In John’s Easter story, he lays down a pattern of discipleship, in which each person’s experience with Jesus, leads them to share that experience with others. This leads to belief in Jesus, along with forgiveness and abundant life. The pattern starts with Mary and moves to the rest of the disciples and then to Thomas and then to us, assuming that Thomas continued the pattern. As for Thomas’ belief and confession, Jaime Clark Soles writes:
In the end, it’s not Thomas’s doubting that matters; it’s his believing. Everybody doubts; not everyone believes. Be a believing Thomas; be awestruck and proclaim him “My Lord and my God.” [Reading John, p. 145].
Although Mary and Thomas disappear from the pages of scripture, following these encounters, tradition fills in gaps, if we’re willing to set our imaginations free to hear the stories of how they continued to bear witness to what they saw and heard.
Tradition often is based in legend, but as they say, legend often has a kernel of truth. The story of Thomas takes us eastward from Jerusalem, toward India. There is a very ancient church in India that claims Thomas as its founder. It’s not beyond the realm of possibility that the Mar Thoma church is rooted in the work of a person who was transformed by his encounter with the risen Christ on the Second Sunday of Easter.
While tradition, and the legacy of the Mar Thoma church, suggests that Thomas went on a missionary journey to a far away land, we don’t have to go to the ends of the earth to bear witness to the good news of the resurrection, or share the message of forgiveness and abundant life that is offered to us by Jesus. We can bear witness to the love and mercy and grace of God revealed in the risen Christ, who abides in us through the Spirit, in the places we find ourselves—in our jobs, our families, our volunteer activities, in our friendships. As Kathleen Cahalan puts it: “We each have unique and particular callings. God calls each of us by name.” [The Stories We Live By, p. 30.]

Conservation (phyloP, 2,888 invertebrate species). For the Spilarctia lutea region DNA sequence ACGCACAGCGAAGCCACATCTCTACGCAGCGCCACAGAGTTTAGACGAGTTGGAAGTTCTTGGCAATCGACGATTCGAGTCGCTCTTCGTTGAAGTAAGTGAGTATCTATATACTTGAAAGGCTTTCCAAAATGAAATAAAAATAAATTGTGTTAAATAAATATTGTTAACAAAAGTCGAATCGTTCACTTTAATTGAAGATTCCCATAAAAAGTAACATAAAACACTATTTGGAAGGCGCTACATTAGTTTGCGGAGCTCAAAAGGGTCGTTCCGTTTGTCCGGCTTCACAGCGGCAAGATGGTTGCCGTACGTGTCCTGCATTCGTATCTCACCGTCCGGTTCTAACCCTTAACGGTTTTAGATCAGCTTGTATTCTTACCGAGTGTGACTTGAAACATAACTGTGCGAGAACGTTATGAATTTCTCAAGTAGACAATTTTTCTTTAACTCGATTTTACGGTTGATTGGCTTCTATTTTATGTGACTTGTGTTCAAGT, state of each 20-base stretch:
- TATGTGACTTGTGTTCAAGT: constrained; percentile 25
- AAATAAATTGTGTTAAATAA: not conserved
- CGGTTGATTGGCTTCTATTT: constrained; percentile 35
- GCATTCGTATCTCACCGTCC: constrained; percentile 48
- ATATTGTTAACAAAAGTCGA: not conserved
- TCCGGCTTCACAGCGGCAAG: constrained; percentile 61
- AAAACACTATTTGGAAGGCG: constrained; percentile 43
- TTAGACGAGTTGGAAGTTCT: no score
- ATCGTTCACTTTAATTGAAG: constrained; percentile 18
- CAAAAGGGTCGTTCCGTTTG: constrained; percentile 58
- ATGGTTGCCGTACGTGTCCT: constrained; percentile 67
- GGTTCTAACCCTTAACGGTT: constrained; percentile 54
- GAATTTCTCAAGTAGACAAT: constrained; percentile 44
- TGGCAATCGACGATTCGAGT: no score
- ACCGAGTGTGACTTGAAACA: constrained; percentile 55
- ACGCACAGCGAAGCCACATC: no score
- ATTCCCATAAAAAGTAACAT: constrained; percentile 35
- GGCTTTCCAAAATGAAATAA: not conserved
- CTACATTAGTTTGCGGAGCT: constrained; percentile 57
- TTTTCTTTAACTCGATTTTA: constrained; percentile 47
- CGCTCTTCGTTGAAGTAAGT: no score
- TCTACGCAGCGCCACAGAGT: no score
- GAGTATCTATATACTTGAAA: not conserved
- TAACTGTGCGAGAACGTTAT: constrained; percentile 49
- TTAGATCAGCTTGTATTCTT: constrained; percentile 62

Having heard the proclamation that Jesus is risen, do you hear the call to join Mary and Thomas and the others in believing and then proclaiming the good news that Jesus is risen? Having been with the Spirit, are you ready to share the good news that God has made forgiveness available to the world? Where is God sending you, even as God sent Jesus, and gave us the Spirit, the one who serves as our Advocate and Encourager, as we go forth into the world as followers of Jesus?
Picture attribution: Caravaggio, Michelangelo Merisi da, 1573-1610. The Incredulity of Saint Thomas, from Art in the Christian Tradition, a project of the Vanderbilt Divinity Library, Nashville, TN. http://diglib.library.vanderbilt.edu/act-imagelink.pl?RC=54170 [retrieved April 22, 2017]. Original source: http://commons.wikimedia.org/wiki/File:The_Incredulity_of_Saint_Thomas_by_Caravaggio.jpg.
Dr. Robert D. Cornwall, Pastor
Central Woodward Christian Church (Disciples of Christ)
April 23, 2017